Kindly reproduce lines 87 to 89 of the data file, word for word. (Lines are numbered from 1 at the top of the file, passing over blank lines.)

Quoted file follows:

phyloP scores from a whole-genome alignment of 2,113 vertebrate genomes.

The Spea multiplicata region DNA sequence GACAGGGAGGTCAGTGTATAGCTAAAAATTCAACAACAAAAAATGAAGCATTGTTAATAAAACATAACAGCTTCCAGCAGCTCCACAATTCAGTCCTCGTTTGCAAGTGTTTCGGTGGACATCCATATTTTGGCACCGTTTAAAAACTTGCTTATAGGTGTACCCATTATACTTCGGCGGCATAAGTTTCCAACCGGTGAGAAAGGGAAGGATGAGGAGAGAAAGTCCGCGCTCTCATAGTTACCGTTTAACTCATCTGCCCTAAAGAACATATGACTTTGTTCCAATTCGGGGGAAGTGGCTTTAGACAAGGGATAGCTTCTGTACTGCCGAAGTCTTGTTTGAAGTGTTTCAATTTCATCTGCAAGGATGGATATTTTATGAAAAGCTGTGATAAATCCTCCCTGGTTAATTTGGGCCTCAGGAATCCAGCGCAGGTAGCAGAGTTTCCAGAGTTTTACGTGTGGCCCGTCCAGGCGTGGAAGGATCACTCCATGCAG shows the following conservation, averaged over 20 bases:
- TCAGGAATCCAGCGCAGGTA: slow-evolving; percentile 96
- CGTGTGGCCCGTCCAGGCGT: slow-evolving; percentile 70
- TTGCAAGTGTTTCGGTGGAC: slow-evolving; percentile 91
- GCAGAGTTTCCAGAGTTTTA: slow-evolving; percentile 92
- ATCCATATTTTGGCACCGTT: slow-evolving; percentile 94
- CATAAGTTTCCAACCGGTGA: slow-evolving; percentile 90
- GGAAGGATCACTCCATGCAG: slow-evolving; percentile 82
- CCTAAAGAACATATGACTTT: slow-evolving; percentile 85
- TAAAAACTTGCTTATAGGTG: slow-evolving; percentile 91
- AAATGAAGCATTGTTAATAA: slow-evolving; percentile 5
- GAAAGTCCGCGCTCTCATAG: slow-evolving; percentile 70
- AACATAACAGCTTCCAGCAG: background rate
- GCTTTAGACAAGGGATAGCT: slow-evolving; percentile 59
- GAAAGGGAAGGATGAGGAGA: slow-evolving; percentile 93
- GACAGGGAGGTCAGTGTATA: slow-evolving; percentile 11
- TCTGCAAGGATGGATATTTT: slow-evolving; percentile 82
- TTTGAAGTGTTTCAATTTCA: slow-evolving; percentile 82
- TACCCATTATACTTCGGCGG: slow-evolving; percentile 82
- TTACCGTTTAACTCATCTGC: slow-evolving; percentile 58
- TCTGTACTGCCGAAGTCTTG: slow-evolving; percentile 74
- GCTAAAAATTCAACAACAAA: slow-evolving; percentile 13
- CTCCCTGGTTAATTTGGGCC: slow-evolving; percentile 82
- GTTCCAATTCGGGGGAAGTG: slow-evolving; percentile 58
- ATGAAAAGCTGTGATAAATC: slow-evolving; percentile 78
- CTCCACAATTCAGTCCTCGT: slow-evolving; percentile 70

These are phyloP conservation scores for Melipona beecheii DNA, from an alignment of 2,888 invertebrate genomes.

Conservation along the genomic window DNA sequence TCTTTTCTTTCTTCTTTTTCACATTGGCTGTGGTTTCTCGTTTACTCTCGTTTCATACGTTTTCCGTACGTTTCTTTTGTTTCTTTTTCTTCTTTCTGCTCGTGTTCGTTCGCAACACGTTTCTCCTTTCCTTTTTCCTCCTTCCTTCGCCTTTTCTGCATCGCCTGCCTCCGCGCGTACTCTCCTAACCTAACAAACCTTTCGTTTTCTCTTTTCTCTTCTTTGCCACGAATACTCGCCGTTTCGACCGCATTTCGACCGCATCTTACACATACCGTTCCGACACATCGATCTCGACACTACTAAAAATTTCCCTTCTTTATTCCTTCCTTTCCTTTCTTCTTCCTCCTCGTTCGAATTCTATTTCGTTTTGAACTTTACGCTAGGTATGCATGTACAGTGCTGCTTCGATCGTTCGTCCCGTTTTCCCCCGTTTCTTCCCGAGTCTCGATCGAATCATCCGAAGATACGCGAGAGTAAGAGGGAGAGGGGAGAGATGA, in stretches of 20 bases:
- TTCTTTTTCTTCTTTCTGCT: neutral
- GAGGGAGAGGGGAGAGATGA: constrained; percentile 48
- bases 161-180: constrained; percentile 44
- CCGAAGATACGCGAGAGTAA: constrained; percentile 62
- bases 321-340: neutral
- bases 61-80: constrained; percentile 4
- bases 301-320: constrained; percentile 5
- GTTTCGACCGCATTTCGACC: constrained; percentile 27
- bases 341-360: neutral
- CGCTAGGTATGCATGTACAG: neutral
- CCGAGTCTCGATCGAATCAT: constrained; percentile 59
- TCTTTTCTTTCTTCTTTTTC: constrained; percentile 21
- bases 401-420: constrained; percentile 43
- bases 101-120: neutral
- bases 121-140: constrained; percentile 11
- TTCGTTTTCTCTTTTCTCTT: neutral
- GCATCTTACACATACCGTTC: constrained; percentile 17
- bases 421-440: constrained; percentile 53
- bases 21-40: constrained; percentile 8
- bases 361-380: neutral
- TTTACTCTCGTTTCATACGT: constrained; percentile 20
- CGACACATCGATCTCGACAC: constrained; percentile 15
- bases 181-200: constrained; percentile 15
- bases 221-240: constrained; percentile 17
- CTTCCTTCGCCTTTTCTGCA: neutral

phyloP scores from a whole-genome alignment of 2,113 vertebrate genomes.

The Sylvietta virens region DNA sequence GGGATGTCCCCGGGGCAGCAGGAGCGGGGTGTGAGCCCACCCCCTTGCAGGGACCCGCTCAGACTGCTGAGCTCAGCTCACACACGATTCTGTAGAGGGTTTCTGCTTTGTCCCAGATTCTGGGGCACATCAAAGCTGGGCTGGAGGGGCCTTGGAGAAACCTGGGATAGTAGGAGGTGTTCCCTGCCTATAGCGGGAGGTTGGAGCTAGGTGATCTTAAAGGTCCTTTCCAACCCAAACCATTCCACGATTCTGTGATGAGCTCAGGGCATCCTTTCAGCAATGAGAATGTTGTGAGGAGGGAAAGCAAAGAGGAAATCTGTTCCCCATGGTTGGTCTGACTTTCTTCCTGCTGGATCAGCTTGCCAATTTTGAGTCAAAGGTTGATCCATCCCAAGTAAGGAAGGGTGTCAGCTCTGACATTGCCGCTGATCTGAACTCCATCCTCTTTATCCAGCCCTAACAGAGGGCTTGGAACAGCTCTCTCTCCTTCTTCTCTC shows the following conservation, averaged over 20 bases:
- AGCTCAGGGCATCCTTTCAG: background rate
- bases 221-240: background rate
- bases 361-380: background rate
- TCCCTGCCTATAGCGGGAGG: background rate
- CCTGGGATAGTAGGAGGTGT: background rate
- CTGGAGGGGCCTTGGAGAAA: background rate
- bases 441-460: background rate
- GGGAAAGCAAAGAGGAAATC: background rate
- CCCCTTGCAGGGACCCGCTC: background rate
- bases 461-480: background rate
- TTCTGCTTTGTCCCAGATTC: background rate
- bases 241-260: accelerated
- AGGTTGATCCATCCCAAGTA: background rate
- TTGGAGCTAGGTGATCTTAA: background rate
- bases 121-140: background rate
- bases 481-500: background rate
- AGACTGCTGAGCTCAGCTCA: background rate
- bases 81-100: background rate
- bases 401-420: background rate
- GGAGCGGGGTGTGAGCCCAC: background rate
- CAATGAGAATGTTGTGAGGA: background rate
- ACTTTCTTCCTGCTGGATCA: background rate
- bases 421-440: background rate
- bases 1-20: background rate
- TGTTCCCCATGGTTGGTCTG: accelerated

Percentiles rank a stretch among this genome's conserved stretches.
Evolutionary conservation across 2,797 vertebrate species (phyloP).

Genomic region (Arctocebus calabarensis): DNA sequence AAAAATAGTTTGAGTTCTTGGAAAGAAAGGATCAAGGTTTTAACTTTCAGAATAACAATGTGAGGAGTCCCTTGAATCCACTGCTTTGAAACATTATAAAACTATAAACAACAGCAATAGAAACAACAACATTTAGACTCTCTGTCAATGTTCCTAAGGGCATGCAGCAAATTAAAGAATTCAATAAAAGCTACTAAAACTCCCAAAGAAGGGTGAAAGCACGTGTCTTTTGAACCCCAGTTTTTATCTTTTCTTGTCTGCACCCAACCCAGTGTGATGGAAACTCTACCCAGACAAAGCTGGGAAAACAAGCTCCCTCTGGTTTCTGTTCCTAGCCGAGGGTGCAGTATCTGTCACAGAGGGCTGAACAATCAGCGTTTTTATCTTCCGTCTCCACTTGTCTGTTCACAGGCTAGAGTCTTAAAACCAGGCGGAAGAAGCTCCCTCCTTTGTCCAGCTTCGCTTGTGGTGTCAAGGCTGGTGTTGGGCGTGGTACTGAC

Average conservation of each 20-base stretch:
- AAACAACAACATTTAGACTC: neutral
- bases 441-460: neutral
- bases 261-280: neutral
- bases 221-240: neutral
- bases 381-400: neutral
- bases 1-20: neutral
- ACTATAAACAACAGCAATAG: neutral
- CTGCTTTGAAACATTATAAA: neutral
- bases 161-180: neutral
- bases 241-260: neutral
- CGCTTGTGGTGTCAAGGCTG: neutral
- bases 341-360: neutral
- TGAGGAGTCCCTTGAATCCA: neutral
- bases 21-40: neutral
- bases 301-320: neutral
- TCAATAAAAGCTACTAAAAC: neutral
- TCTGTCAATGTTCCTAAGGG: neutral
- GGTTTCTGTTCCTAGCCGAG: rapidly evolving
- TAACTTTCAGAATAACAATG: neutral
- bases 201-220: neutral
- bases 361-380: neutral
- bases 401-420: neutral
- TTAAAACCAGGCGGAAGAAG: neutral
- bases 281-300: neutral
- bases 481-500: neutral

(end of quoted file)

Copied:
- bases 441-460: neutral
- bases 261-280: neutral
- bases 221-240: neutral